The UK court has finally jettisoned the $1.1 billion claim brought before court by Nigeria against Royal Dutch Shell and Eni as related to a dispute over the OPL 245 oilfield. The presiding judge made the outright dismissal recently over the allegation brought before the honorable court by Nigeria government that payments made by the super majors to get the oilfield licence in 2011 were used for kickbacks and bribes. According to the Judge, the case was dismissed on the grounds that the UK has no jurisdiction to try the lawsuit that is basically the same for which Shell and Eni are currently under trial in Italy. The High Court presiding Judge, Justice Butcher in his ruling as sighted by Reuters stated that the court “must decline jurisdiction over the action against” Shell and the other defendants based on the above ongoing same trial in Italy.
The multinational companies are currently standing trial in Milan Italy under the Italian legislation that mandates companies be liable for crimes committed by directors and executives when a suspected unlawful conduct has benefited the legal entity. Shell spokeswoman said the company welcomed the decision. “We maintain that the 2011 settlement as related to OPL 245 was a fully legal transaction with Eni and the Federal Government of Nigeria ,” she said. A spokesman for Nigeria said it was “naturally disappointed the Court has declined jurisdiction”.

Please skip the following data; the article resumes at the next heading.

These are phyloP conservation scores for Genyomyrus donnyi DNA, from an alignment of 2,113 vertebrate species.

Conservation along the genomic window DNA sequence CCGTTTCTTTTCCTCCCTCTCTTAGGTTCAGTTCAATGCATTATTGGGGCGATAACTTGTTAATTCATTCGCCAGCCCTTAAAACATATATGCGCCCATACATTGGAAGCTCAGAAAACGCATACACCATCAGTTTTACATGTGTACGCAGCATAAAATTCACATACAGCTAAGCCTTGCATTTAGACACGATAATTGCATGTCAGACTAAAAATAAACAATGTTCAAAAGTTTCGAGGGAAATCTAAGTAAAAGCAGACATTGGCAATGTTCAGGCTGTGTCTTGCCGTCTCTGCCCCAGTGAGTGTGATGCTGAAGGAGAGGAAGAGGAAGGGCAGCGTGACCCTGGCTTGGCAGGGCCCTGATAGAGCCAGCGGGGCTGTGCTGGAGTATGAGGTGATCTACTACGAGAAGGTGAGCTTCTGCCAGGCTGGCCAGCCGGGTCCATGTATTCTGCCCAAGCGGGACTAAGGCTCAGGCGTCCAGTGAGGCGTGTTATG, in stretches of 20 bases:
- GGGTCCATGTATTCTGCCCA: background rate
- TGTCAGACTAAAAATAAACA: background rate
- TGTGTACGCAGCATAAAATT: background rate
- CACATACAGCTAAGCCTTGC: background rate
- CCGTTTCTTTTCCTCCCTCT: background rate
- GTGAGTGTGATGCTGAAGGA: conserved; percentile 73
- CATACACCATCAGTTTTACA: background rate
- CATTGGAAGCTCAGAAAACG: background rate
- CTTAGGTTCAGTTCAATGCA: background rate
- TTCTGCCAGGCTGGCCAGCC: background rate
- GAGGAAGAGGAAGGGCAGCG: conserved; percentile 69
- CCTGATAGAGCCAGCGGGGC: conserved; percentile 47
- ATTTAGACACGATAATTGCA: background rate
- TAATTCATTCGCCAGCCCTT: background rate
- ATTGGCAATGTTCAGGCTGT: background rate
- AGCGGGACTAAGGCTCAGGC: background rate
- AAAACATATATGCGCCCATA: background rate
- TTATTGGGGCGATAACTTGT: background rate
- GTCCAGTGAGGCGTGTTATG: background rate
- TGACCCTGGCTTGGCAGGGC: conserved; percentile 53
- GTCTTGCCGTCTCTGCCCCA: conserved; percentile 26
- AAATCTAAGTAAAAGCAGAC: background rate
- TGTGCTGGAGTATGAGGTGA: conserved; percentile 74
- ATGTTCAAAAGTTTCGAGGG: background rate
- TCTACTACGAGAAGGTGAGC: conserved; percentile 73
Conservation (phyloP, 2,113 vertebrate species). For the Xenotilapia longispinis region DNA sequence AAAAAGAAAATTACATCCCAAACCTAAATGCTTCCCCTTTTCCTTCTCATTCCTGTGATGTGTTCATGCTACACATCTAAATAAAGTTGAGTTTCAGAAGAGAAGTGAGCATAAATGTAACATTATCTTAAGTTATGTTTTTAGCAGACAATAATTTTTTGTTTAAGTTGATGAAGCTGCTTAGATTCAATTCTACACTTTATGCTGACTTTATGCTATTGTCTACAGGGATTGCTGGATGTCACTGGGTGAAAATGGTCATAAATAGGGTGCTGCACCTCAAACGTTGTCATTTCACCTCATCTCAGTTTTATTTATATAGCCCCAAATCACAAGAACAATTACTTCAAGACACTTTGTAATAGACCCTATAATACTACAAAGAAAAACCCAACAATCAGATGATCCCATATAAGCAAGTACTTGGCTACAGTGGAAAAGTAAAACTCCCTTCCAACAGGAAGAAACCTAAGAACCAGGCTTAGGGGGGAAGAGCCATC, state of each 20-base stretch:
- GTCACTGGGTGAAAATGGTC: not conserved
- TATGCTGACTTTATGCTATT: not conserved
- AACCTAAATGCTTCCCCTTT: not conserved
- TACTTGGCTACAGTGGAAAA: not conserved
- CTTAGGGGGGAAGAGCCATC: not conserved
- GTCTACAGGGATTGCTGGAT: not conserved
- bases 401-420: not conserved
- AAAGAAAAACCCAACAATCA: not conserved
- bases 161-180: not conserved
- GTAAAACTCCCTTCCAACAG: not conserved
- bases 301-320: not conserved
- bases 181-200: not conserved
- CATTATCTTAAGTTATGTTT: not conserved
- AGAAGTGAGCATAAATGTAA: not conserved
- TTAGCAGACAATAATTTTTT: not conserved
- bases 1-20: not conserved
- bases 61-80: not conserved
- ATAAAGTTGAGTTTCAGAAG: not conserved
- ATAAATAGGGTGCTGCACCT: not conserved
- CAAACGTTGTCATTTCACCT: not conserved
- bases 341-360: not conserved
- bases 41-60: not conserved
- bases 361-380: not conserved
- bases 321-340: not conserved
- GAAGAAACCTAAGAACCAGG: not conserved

“Nigeria continues to support the criminal proceedings underway in Milan and we intend to seek permission to appeal this decision (in London),” the spokesman said.
The 2011 acquisition of block OPL 245, according to Italian and Nigerian prosecutors, involved a transfer of money to personal accounts held by the Nigerian oil minister at the time. The sum of the OPL 245 deal was US$1.3 billion, an investigation revealed, of which US$1.1 billion was used to bribe politicians and businessmen to secure the deal. Shell and Eni have always insisted that at the time, they were unaware of any wrongdoing. The present Nigerian government of President Mohammadu Buhari in dissatisfaction of the above transactions filed the case in 2018 at a commercial court in London. The trial in Milan is in its final stages in executing judgments, but the prevalence of the global covid-19 pandemic is believed to be a delaying factor for the timely passage of judgments to the lawsuit, meanwhile other lawsuits are pending elsewhere over the same Nigerian oil deal.
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